Your work in your respected field has led you to national (or even international) appraise by means of receiving an award or nomination to recognize your high-level of achievement. Congratulations! Now, utilize that to make your petition even stronger! Oscars, ESPYs, and Nobel awards are a few of the most popular in fields such as the arts, athletics, and science, but you are by no means limited to these categories. As long as the pool of recipients is at a national or international level, it can come from lesser-known awards. However, it would be germane to include some background information on the award: history, recipients, level of competition and some information on the selection criteria will facilitate an easier evaluation process for the USCIS.
If you’re applying for an O1 A, neither awards granted by a university nor travel awards will qualify as national or international recognition.

4. Membership in professional organizations that require a high level of achievement

If you’re a sponsored member of a professional organization based on your previous work in your career field and you can prove with proper documentation that you are in fact a member of said organization, you will qualify for this type of evidence. Contrarily, if you’re a member of a professional organization and you’re merely paying monthly or annual dues, you won’t meet the criterion. This is to separate the “extraordinary” for “ordinary” because frankly, anyone who can afford it can pay dues.

5. Evidence of original contributions

If you’ve published original (meaning your very own) work to scholarly or scientific journals of major and significant contribution to your respected field, you can meet the criterion for this evidence. However, technical information without merit or explanation as to how it benefits others in either your respected field or the world, in general, won’t suffice as proper evidence. You will need to clearly and adequately summarize the practical importance of your original contribution. This can also be achieved in the form of letters of recommendation and letters of support. On that note, we will draft 6-10 letters of recommendation from strong, reputable experts in your field.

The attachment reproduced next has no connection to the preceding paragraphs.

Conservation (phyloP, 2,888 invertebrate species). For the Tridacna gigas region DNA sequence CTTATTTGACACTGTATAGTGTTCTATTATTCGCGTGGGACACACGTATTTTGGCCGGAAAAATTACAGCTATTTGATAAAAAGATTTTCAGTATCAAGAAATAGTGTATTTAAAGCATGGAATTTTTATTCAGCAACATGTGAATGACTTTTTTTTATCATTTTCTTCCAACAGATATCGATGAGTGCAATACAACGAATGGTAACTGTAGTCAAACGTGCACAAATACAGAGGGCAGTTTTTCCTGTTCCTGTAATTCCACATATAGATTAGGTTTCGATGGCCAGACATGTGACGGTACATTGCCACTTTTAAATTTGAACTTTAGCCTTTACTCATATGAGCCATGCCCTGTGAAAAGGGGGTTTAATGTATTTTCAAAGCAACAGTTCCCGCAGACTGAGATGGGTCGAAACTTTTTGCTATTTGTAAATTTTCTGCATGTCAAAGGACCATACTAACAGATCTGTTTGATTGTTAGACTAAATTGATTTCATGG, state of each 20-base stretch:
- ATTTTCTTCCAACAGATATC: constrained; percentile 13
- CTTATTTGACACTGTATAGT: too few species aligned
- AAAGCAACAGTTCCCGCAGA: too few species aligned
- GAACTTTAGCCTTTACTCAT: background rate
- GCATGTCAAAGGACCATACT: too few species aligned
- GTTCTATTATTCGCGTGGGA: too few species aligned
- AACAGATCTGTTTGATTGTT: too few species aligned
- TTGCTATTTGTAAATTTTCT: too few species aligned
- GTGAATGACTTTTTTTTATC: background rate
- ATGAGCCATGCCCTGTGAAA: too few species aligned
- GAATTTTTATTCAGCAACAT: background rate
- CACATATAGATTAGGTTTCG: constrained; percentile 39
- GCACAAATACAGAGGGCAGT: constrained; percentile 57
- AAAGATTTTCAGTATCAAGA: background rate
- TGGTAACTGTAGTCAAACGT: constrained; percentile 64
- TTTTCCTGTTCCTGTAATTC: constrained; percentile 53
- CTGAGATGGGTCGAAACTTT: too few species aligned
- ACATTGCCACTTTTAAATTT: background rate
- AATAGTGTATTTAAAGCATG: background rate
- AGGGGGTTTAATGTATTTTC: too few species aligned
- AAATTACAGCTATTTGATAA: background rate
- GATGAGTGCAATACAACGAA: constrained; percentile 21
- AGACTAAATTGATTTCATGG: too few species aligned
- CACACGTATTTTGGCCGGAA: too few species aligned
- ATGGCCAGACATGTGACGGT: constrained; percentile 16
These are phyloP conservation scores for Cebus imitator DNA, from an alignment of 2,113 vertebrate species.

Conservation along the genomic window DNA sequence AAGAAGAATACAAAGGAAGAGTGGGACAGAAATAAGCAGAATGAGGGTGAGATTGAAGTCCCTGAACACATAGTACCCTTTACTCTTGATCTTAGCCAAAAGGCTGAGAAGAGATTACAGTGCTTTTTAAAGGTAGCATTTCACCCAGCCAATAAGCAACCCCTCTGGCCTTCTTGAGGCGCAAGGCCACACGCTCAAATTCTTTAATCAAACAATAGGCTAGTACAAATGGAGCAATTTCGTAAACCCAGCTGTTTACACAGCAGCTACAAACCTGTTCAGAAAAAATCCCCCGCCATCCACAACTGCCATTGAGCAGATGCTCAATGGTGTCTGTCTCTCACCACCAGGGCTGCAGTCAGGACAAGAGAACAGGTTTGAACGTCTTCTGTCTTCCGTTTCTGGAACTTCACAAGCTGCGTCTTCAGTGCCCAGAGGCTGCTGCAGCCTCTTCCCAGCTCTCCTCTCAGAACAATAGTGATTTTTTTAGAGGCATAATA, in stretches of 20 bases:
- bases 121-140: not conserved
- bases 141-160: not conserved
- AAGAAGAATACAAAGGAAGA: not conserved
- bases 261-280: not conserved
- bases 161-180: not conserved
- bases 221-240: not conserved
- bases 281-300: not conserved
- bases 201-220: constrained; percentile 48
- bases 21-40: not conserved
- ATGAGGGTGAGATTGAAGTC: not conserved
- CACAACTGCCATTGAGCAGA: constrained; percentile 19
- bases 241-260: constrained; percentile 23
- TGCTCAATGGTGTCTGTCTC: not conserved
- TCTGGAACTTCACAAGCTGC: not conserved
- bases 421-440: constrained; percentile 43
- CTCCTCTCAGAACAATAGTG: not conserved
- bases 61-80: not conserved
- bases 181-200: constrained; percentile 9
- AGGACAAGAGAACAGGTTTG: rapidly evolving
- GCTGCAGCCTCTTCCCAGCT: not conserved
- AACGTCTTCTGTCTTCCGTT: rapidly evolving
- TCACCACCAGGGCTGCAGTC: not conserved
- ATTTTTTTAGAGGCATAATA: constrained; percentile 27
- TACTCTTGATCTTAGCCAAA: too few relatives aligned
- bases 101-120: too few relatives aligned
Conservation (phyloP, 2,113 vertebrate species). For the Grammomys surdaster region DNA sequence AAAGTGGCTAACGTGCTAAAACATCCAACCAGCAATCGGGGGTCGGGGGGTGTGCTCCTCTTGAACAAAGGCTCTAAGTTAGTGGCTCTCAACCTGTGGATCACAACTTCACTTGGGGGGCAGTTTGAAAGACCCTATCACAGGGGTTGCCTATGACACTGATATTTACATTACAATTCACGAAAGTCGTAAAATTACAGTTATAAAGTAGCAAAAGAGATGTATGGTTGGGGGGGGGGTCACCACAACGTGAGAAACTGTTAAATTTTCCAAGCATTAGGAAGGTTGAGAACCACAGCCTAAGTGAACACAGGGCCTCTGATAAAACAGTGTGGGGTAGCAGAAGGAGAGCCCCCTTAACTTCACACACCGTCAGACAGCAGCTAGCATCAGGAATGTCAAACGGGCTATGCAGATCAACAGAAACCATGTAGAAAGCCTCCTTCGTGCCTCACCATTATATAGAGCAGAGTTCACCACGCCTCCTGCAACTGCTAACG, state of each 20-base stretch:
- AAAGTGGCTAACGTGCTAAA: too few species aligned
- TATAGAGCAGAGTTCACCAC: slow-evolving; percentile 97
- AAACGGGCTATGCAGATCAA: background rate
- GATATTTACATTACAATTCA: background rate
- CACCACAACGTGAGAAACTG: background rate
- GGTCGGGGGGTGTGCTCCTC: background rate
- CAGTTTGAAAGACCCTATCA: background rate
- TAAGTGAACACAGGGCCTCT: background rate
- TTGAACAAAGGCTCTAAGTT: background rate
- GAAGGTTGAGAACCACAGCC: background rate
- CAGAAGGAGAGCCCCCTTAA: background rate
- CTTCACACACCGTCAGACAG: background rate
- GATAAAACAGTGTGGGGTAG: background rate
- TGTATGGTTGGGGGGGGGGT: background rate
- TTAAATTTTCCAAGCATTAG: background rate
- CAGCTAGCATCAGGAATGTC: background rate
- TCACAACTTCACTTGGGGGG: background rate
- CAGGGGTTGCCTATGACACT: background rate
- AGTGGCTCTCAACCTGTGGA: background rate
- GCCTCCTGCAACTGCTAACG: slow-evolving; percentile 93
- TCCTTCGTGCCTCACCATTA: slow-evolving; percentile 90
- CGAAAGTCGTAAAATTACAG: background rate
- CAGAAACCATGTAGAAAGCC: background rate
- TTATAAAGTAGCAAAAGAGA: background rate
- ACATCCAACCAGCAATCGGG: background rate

If you feel that you qualify for any or all of these types of evidence, or if you have any questions regarding the types of evidence required or the O1 visa process in general, contact us here at Creative Artist International for more information on all your O1 visa needs and be sure to ask about your free consultation! You’re just a few clicks away from changing your life!

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The Importance of Letters of Recommendation

The letters of recommendation plays a crucial role in the O1 visa application process. It could be the final important layer of the case that wins you O1 status by showing that you have received significant recognition for achievement. The letters of recommendation for the O1 is different from one you may receive from an employer when seeking a new job. It will highlight key aspects of your experience, accomplishments, and extraordinary abilities and will clearly indicate the recommenders authority in your field.

Who to ask for a letter?

The author of the letters doesn’t necessarily have to come from your home country. He or she can be from anywhere in the world. If you are an actor, the letters could come from a fellow actor, director, producer, etc. However, the recommender doesn’t have to be in your field of expertise. Though, they will need to be an authority on your extraordinary abilities. They will need to testify to your abilities through either their work in a related field or by detailed knowledge of your career. The best people to ask will be your clients (former or current), employers, curators, collaborators, even friends. Though, when it comes to asking a friend for a letter, make sure that he or she can truly testify to your abilities. A lifetime friend, for instance, may not be the best authority to your professional experience in the same way a boss or a client might. In the case of a musician, they may ask a friend to write them a letter and their friend may write they are amazing and he or she listens to their album everyday. That’s great, but may not be sufficient for the government to grant them an O1 visa. Instead, the musician may want to seek out letters from a band manager, professional critic, or music producer. This notion also goes for professors. Try to limit the number of professors to one to two, as the USCIS is mostly interested in professional experience rather than your education.

How many letters?